BROOKE GLADSTONE:

Putin's using TV to his full advantage. He's embarrassing his rivals.

ALESSANDRA STANLEY:

Right.

BROOKE GLADSTONE:

Give me an example.

ALESSANDRA STANLEY:

A news item about the opposition leaders on vacation, and you had very improbable pictures of Boris Nemtsov bronzed and in a bathing suit in Israel.

[BROOKE LAUGHS]

And Novotny, the protest blogger, is seen in Mexico. And you don't actually see him in Mexico, but then they show pictures of Mexico.     [LAUGHTER]

So the —

[LAUGHTER]

— so that must be true.

BROOKE GLADSTONE:

[LAUGHS] And this is all on Russian television, where 70 percent of Russians get their news.

ALESSANDRA STANLEY:

Exactly.

BROOKE GLADSTONE:

And yet, newscasts that once ignored the protests are now interviewing opposition members.

ALESSANDRA STANLEY:

After the protest movement started for real, it just became too big to ignore. And so, the only way the Kremlin-friendly networks could deal with it is to say, okay well, we'll have a little bit about it. [LAUGHS] We won't change anything else. So they'll cover a meeting or they'll cover a protest, or they'll cover a rally quite neutrally. And then you flip back into attack shows, where you see the opposition in their true colors.

BROOKE GLADSTONE:

You wrote that for viewers the effect of watching Russian TV was bipolar, "a little bit NPR, a little bit North Korea."

ALESSANDRA STANLEY:

[LAUGHS]  Well, because one second you're watching a segment about the protest rally that just happened and tens of thousands of people marching in the street, and the next moment ten minutes of Vladimir Putin inspecting a factory somewhere, and there's no cutting to the next segment. You just stay with him.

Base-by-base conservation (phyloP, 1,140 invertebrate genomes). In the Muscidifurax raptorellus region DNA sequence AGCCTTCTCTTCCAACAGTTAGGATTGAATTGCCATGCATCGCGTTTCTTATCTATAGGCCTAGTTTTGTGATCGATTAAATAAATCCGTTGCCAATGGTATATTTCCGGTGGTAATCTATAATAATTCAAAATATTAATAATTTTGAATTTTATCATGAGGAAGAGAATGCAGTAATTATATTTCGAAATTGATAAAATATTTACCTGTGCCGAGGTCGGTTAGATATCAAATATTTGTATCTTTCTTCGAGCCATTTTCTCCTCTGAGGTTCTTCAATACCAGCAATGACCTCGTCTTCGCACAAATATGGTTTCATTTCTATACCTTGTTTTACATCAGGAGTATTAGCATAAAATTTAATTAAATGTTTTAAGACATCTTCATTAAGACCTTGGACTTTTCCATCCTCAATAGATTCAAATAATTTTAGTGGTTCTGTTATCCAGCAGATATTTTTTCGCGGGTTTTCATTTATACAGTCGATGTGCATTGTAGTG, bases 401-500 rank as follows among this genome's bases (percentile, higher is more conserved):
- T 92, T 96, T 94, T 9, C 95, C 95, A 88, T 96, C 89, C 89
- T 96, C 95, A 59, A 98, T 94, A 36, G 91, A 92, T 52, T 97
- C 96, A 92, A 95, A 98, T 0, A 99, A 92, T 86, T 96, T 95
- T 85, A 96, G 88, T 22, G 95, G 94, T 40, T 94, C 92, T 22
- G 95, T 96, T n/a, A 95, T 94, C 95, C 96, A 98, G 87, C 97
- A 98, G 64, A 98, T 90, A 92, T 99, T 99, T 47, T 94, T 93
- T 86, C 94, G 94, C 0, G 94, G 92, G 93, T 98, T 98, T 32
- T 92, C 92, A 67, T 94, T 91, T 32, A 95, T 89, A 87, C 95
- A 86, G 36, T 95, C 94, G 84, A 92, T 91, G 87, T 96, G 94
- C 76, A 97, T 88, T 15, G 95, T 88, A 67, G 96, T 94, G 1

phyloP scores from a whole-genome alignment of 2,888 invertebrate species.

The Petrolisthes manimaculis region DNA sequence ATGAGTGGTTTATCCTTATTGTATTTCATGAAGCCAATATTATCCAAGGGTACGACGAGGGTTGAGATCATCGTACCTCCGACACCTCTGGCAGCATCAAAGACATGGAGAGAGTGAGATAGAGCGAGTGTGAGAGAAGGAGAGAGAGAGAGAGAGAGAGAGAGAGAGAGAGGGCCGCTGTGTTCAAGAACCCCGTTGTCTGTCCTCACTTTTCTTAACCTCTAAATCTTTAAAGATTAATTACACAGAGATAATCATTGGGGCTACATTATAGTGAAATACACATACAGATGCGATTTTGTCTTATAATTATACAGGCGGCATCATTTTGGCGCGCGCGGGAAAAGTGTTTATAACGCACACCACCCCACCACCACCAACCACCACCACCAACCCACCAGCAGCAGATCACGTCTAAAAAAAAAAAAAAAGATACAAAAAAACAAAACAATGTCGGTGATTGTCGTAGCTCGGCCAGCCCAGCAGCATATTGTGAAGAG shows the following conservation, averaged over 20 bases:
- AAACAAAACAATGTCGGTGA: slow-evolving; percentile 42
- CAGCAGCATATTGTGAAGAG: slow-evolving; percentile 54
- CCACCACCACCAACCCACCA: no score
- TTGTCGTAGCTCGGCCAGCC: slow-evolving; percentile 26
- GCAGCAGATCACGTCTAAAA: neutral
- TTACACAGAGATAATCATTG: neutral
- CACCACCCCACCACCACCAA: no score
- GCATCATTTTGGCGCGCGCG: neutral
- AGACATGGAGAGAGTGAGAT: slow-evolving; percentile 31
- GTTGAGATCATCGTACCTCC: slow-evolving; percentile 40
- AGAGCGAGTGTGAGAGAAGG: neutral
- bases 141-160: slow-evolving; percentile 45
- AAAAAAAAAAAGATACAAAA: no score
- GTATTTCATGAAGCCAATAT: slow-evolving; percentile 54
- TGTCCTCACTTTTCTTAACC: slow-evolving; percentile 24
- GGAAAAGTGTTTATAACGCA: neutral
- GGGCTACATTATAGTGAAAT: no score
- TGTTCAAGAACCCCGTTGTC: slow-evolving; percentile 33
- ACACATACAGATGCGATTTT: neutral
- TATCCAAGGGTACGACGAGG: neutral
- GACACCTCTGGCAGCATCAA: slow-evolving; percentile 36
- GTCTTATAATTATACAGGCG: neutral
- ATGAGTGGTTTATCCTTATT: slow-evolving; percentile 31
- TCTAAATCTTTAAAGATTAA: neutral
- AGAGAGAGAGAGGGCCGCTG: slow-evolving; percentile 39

So it looks like an American television show up to a point, and then it suddenly doesn't.

BROOKE GLADSTONE:

We have no way to know if Kseniya Sobchak's MTV show was killed by Putin, but the opposition newspaper Novaya Gazeta is worried about pressure from the Kremlin now. And, of course, Ekho Moskvy, the plucky radio station that, as Putin says, "regularly pours diarrhea" all over him —

[ALESSANDRA LAUGHS]

— has undergone a, a shakeup recently. Its board was shuffled at the behest of the Kremlin. You say that the government has always tolerated a little criticism because, quote, [LAUGHS] "It gives Russia's disaffected intelligentsia a place to blow off steam. It's a little like a rich father who gives his daughter's snooty hipster boyfriend a job. He may hate the kid but it's one way to get some peace and quiet at home." That's what Ekho Moskvy was.

ALESSANDRA STANLEY:

Exactly.

BROOKE GLADSTONE:

That hipster boyfriend. Suddenly, the father seems to be swatting it down, and this is after a decade of, quote, unquote, "diarrhea."

ALESSANDRA STANLEY:

[LAUGHS] They didn't fire the lead journalist. And it doesn't mean that Ekho Moskvy is gonna change entirely. It's - more sounds to me like a warning. This, this time Dad is kind of angry. And - he doesn't [LAUGHS] want to lose this election, so don't go too far.

BROOKE GLADSTONE:

Alessandra, thank you very much.

ALESSANDRA STANLEY:

Well, thank you.

BROOKE GLADSTONE:

Alessandara Stanley is the TV critic for The New York Times, recently back from Russia.